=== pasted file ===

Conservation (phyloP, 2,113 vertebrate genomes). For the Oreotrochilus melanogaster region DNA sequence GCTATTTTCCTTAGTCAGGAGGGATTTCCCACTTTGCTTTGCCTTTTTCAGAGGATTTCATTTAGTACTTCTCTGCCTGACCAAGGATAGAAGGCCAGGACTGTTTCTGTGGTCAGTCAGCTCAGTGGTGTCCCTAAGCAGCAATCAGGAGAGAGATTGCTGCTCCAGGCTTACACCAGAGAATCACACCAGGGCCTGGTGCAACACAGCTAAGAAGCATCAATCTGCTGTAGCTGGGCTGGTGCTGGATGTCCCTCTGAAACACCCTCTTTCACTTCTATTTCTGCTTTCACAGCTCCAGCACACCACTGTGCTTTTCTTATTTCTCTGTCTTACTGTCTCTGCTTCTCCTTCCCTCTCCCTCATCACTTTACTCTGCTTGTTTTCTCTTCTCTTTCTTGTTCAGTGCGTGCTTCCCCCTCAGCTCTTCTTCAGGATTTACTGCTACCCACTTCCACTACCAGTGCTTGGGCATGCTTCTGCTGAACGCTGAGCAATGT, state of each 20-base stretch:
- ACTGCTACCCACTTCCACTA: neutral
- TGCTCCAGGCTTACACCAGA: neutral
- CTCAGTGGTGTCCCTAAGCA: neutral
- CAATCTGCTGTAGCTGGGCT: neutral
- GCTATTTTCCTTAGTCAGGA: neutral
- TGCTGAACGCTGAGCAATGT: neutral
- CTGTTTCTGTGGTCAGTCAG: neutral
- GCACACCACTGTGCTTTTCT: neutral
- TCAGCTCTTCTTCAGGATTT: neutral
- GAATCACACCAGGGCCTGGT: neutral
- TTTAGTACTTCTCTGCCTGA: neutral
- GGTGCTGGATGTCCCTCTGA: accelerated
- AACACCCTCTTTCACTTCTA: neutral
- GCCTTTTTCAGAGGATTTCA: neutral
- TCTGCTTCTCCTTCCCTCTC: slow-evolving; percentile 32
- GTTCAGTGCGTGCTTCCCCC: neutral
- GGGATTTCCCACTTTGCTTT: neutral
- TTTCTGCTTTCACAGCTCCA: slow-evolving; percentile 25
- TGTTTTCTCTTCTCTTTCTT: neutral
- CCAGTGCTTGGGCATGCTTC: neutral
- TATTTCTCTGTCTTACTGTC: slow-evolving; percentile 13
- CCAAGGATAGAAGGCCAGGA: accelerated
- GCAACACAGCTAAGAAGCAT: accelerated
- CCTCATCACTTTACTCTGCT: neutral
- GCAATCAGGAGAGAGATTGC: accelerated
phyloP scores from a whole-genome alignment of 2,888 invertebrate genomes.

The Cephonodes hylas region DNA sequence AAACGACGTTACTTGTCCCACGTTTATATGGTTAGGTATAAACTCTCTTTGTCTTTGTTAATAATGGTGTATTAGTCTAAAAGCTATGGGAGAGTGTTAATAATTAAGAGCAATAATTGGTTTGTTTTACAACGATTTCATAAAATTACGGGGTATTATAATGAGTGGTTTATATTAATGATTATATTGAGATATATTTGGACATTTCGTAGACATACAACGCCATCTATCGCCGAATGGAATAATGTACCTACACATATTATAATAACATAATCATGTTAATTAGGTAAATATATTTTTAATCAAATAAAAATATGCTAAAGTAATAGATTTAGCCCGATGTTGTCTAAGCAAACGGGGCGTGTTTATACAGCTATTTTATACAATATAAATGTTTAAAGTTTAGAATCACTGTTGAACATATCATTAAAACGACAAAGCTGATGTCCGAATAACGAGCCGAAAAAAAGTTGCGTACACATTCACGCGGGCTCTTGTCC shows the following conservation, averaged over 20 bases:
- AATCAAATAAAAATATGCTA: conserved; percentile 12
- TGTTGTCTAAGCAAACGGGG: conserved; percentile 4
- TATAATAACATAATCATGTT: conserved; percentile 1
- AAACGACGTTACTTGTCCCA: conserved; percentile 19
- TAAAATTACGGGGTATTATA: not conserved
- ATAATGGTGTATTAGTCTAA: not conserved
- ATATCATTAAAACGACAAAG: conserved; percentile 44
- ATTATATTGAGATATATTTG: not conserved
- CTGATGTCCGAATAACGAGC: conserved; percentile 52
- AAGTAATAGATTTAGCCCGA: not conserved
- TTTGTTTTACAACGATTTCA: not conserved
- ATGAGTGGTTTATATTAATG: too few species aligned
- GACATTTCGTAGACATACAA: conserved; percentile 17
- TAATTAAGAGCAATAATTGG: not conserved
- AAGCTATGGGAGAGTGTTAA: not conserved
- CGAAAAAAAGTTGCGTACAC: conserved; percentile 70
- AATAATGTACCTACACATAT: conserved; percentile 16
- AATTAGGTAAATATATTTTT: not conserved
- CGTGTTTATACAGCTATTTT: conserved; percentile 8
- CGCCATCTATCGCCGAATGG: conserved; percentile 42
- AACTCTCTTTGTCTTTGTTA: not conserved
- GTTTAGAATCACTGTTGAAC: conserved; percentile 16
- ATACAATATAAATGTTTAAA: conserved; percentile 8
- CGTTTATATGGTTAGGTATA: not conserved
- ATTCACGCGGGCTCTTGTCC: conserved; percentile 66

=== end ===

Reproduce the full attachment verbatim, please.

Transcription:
Conservation (phyloP, 2,113 vertebrate genomes). For the Oreotrochilus melanogaster region DNA sequence GCTATTTTCCTTAGTCAGGAGGGATTTCCCACTTTGCTTTGCCTTTTTCAGAGGATTTCATTTAGTACTTCTCTGCCTGACCAAGGATAGAAGGCCAGGACTGTTTCTGTGGTCAGTCAGCTCAGTGGTGTCCCTAAGCAGCAATCAGGAGAGAGATTGCTGCTCCAGGCTTACACCAGAGAATCACACCAGGGCCTGGTGCAACACAGCTAAGAAGCATCAATCTGCTGTAGCTGGGCTGGTGCTGGATGTCCCTCTGAAACACCCTCTTTCACTTCTATTTCTGCTTTCACAGCTCCAGCACACCACTGTGCTTTTCTTATTTCTCTGTCTTACTGTCTCTGCTTCTCCTTCCCTCTCCCTCATCACTTTACTCTGCTTGTTTTCTCTTCTCTTTCTTGTTCAGTGCGTGCTTCCCCCTCAGCTCTTCTTCAGGATTTACTGCTACCCACTTCCACTACCAGTGCTTGGGCATGCTTCTGCTGAACGCTGAGCAATGT, state of each 20-base stretch:
- ACTGCTACCCACTTCCACTA: neutral
- TGCTCCAGGCTTACACCAGA: neutral
- CTCAGTGGTGTCCCTAAGCA: neutral
- CAATCTGCTGTAGCTGGGCT: neutral
- GCTATTTTCCTTAGTCAGGA: neutral
- TGCTGAACGCTGAGCAATGT: neutral
- CTGTTTCTGTGGTCAGTCAG: neutral
- GCACACCACTGTGCTTTTCT: neutral
- TCAGCTCTTCTTCAGGATTT: neutral
- GAATCACACCAGGGCCTGGT: neutral
- TTTAGTACTTCTCTGCCTGA: neutral
- GGTGCTGGATGTCCCTCTGA: accelerated
- AACACCCTCTTTCACTTCTA: neutral
- GCCTTTTTCAGAGGATTTCA: neutral
- TCTGCTTCTCCTTCCCTCTC: slow-evolving; percentile 32
- GTTCAGTGCGTGCTTCCCCC: neutral
- GGGATTTCCCACTTTGCTTT: neutral
- TTTCTGCTTTCACAGCTCCA: slow-evolving; percentile 25
- TGTTTTCTCTTCTCTTTCTT: neutral
- CCAGTGCTTGGGCATGCTTC: neutral
- TATTTCTCTGTCTTACTGTC: slow-evolving; percentile 13
- CCAAGGATAGAAGGCCAGGA: accelerated
- GCAACACAGCTAAGAAGCAT: accelerated
- CCTCATCACTTTACTCTGCT: neutral
- GCAATCAGGAGAGAGATTGC: accelerated
phyloP scores from a whole-genome alignment of 2,888 invertebrate genomes.

The Cephonodes hylas region DNA sequence AAACGACGTTACTTGTCCCACGTTTATATGGTTAGGTATAAACTCTCTTTGTCTTTGTTAATAATGGTGTATTAGTCTAAAAGCTATGGGAGAGTGTTAATAATTAAGAGCAATAATTGGTTTGTTTTACAACGATTTCATAAAATTACGGGGTATTATAATGAGTGGTTTATATTAATGATTATATTGAGATATATTTGGACATTTCGTAGACATACAACGCCATCTATCGCCGAATGGAATAATGTACCTACACATATTATAATAACATAATCATGTTAATTAGGTAAATATATTTTTAATCAAATAAAAATATGCTAAAGTAATAGATTTAGCCCGATGTTGTCTAAGCAAACGGGGCGTGTTTATACAGCTATTTTATACAATATAAATGTTTAAAGTTTAGAATCACTGTTGAACATATCATTAAAACGACAAAGCTGATGTCCGAATAACGAGCCGAAAAAAAGTTGCGTACACATTCACGCGGGCTCTTGTCC shows the following conservation, averaged over 20 bases:
- AATCAAATAAAAATATGCTA: conserved; percentile 12
- TGTTGTCTAAGCAAACGGGG: conserved; percentile 4
- TATAATAACATAATCATGTT: conserved; percentile 1
- AAACGACGTTACTTGTCCCA: conserved; percentile 19
- TAAAATTACGGGGTATTATA: not conserved
- ATAATGGTGTATTAGTCTAA: not conserved
- ATATCATTAAAACGACAAAG: conserved; percentile 44
- ATTATATTGAGATATATTTG: not conserved
- CTGATGTCCGAATAACGAGC: conserved; percentile 52
- AAGTAATAGATTTAGCCCGA: not conserved
- TTTGTTTTACAACGATTTCA: not conserved
- ATGAGTGGTTTATATTAATG: too few species aligned
- GACATTTCGTAGACATACAA: conserved; percentile 17
- TAATTAAGAGCAATAATTGG: not conserved
- AAGCTATGGGAGAGTGTTAA: not conserved
- CGAAAAAAAGTTGCGTACAC: conserved; percentile 70
- AATAATGTACCTACACATAT: conserved; percentile 16
- AATTAGGTAAATATATTTTT: not conserved
- CGTGTTTATACAGCTATTTT: conserved; percentile 8
- CGCCATCTATCGCCGAATGG: conserved; percentile 42
- AACTCTCTTTGTCTTTGTTA: not conserved
- GTTTAGAATCACTGTTGAAC: conserved; percentile 16
- ATACAATATAAATGTTTAAA: conserved; percentile 8
- CGTTTATATGGTTAGGTATA: not conserved
- ATTCACGCGGGCTCTTGTCC: conserved; percentile 66